My Prizes: An Accounting by Thomas Bernhard

My Prizes: An Accounting by Thomas Bernhard

Review by S. D. Stewart

Thomas Bernhard was a writer who fashioned his own truth, while at the same time also claiming that there is no such thing as truth. He elaborates on this seeming paradox in his memoir Gathering Evidence:

Whatever is communicated can only be falsehood and falsification; hence it is only falsehoods and falsifications that are communicated. The aspiration for truth, like every other aspiration, is the quickest way to arrive at falsehoods and falsifications with regard to any state of affairs. And to write about a period of one’s life, no matter how remote or how recent, no matter how long or how short, means accumulating hundreds and thousands and millions of falsehoods and falsifications, all of which are familiar to the writer describing the period as truths and nothing but truths.

In a way this book is also a memoir, although how much of it is really true, if one believes in truth, can never be known. As when reading anything else written or said by Thomas Bernhard, it’s best to suspend all traditional notions of truth, of what is real or exaggerated, and simply enjoy what he has to say in his unique tone of affable acerbity.

Bernhard is sitting squarely in his element here, recounting the absurd circumstances in which he was awarded various literary awards throughout his writing career (mostly in the early stages, for he eventually swears off of award acceptance altogether). In these essays, glowing with his trademark aplomb, he gleefully eviscerates various public officials and cultural institutions as his initial affronts at being misquoted, misattributed, and misgendered eventually fade into a steady, yet still often prickly, resignation. He realizes that to get the money, he must endure the associated shameful and/or potentially enraging proceedings. For it’s all about the money. He needs the money and he wants the money. He initially uses some prize money to put a down payment on a decrepit farmhouse in Upper Austria, the first house he looks at (and not even that closely), not knowing how he’ll come up with the balance of the sale price. Later on, the monetary award from another prize represents the welcome possibility of new storm windows, which will, after all, provide a good return on investment in the form of savings on heating costs in winter. Yet another prize funds the purchase of a new English sports car, which leads to a regrettable tragedy that is, however, ultimately vindicated after much personal grief. It is hard to say, in fact, which was more interesting to read: how a prize was awarded or how Bernhard describes spending the associated monetary award.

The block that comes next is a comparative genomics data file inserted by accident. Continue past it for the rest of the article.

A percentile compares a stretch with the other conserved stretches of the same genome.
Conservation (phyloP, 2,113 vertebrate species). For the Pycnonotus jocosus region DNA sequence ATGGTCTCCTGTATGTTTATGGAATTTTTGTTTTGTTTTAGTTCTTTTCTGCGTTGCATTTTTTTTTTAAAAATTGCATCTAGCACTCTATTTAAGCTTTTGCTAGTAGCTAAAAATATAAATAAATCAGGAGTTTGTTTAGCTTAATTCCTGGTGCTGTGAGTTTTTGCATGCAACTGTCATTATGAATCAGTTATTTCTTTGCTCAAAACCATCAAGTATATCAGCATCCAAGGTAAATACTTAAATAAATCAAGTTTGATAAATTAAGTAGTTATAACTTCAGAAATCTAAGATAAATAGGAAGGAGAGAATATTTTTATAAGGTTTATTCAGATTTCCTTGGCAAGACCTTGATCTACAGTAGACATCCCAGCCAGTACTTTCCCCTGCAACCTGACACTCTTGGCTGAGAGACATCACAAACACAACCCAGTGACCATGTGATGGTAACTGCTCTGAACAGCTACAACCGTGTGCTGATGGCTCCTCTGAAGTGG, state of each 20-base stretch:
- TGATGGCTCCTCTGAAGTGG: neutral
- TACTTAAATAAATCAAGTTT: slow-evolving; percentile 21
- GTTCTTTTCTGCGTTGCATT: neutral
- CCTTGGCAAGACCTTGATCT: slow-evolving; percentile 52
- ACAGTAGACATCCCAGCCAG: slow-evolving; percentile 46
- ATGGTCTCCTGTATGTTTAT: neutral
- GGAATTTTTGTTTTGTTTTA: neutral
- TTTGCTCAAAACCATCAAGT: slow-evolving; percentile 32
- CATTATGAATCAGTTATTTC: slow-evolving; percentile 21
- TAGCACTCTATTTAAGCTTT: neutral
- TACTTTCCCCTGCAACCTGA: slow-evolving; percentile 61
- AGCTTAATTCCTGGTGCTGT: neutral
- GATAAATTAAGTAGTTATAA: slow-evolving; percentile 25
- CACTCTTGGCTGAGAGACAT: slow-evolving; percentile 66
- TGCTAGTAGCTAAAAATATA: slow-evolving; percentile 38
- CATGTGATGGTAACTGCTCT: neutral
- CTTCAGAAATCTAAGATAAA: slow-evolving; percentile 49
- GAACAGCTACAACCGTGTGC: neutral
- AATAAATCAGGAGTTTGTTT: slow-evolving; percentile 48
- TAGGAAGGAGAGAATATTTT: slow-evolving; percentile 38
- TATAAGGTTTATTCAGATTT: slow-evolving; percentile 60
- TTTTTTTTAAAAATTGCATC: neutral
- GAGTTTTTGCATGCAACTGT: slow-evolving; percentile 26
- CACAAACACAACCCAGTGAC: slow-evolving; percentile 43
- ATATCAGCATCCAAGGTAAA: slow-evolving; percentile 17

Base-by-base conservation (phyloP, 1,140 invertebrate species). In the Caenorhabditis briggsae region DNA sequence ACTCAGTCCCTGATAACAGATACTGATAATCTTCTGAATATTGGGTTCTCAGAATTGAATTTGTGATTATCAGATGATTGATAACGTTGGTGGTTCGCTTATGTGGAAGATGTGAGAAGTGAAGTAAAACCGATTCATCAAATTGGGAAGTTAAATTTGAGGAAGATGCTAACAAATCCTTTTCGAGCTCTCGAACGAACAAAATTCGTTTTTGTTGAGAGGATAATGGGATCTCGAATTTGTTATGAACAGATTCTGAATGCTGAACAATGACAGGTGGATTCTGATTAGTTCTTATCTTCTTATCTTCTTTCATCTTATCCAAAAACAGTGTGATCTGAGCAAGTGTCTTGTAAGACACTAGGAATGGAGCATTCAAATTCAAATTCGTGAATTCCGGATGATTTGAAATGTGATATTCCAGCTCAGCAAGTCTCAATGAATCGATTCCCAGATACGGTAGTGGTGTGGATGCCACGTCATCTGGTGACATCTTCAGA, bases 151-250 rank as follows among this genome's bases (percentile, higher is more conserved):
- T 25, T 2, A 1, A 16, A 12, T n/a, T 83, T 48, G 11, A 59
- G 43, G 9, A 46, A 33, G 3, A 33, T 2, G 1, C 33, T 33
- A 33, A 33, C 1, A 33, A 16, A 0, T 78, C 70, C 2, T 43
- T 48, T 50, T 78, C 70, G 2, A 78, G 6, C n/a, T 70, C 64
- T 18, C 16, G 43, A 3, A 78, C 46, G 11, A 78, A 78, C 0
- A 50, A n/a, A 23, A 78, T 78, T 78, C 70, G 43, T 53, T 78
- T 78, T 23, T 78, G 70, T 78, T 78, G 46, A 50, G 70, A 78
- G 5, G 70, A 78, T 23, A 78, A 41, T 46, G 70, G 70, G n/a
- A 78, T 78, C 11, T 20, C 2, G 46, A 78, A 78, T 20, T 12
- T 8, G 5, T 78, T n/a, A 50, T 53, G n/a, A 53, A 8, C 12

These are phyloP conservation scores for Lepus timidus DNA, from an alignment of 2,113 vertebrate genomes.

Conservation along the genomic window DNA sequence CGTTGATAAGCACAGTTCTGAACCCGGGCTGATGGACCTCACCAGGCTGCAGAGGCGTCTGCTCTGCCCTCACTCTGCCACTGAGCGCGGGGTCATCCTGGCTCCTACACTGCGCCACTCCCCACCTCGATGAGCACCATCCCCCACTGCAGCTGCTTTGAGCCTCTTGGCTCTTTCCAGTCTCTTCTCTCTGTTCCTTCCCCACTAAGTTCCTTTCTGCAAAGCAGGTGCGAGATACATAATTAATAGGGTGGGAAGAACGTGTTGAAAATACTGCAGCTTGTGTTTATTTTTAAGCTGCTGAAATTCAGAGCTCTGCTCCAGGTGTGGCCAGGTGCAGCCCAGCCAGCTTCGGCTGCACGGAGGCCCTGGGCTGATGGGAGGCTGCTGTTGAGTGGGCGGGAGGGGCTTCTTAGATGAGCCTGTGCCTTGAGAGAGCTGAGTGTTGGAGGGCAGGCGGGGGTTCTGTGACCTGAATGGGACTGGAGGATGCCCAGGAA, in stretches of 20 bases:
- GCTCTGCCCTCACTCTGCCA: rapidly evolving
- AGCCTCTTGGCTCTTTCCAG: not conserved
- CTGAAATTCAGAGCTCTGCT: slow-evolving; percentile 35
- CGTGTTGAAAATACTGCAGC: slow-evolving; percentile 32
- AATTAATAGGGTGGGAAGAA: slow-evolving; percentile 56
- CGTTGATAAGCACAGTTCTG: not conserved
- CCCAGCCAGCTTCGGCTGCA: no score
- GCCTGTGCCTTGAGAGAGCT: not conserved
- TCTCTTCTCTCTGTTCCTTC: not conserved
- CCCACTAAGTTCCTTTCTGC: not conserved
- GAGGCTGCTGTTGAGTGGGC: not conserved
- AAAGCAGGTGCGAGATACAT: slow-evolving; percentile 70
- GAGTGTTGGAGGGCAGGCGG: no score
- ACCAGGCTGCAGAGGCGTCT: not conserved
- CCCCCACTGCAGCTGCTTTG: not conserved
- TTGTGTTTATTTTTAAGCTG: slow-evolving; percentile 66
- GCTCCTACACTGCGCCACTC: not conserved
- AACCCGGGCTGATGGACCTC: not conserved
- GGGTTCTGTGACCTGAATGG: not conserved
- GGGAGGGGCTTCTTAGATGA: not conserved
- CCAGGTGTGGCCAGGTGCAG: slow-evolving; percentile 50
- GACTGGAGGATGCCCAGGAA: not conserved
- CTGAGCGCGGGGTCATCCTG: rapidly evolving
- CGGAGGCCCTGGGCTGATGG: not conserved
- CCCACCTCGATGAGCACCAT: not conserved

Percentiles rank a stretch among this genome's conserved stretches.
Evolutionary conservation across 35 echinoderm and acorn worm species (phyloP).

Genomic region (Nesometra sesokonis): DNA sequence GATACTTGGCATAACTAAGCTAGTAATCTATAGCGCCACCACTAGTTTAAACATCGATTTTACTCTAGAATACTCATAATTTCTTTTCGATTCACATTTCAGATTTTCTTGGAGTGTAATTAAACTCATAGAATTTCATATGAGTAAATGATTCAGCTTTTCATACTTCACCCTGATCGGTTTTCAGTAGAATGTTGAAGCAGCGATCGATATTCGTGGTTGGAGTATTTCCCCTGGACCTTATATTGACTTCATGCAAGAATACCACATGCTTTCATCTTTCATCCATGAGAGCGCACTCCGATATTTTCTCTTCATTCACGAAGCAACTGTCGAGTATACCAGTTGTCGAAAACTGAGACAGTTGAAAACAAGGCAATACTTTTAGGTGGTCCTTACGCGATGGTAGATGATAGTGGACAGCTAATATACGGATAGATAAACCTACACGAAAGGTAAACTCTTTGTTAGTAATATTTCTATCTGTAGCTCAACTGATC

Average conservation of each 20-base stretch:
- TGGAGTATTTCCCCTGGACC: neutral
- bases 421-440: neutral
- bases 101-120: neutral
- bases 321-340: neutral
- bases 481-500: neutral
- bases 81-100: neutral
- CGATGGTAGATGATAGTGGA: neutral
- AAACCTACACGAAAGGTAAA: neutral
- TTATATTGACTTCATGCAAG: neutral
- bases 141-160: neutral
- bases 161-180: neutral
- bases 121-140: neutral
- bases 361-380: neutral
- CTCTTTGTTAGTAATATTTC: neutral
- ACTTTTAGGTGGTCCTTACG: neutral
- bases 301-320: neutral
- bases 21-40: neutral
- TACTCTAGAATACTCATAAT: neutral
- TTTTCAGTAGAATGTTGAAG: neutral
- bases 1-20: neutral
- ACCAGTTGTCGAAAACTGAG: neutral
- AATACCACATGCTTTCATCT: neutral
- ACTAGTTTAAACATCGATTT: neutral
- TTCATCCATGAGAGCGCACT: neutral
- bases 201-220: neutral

By reducing all of these awards to their base economic value, Bernhard neatly skewers the pompous purveyors of so-called “art” and “culture” who in their ceremonial introductions routinely (and unknowingly) malign the nature and titles of his works, reassign his gender, and generally behave in an odious manner of haughty disrespect. It is abundantly clear that Bernhard is enjoying himself immensely as he relates the blundering errors of these officials, exposing the farcical nature of the award ceremonies, ultimately stripping away the intended prestige and reshaping the value of the prizes themselves into one of a much more practical nature, namely, that of fixing up his falling-down farmhouse.

Bernhard’s personality comes through strongly in this book, possibly even more so than in Gathering Evidence. Part of this could be due to the difference in subject matter, for the nature of this book allows for his humor to shine brighter. It could also perhaps be a result of the difference in chronological distance between the events and their recounting. In Gathering Evidence, Bernhard writes of his childhood from the vantage point of an adult, which can both alter perspective and create a tonal distance as the recollecting observer looks back from a point far in the future. In contrast, he is writing in this book of events in more recent memory, ones that occurred after he became an adult and a published writer (though, according to him, these recollections would be no less riddled with falsehoods). His authorial voice here is confident and self-assured, almost in a relaxed way not found in Gathering Evidence, while his tone also seems warmer here than in the memoir.

Following the essays on each individual prize, the book concludes with the transcripts of Bernhard’s acceptance speeches, of which he only alludes to within the essays themselves. This is a perfect way to end the book, for the reader is finally able to grasp the full context of what at least one official had so viscerally reacted to in Bernhard’s speeches. The bold, uncompromising nature of these speeches is striking, underlining the strong will of this man who refused to accept the status quo, to prostrate himself before the would-be commodifiers of culture; a writer who discerned and accepted the limitations of language while still wielding it to cut new and twisted paths; a person who, in his own words, “listened to everything and conformed with nothing.”

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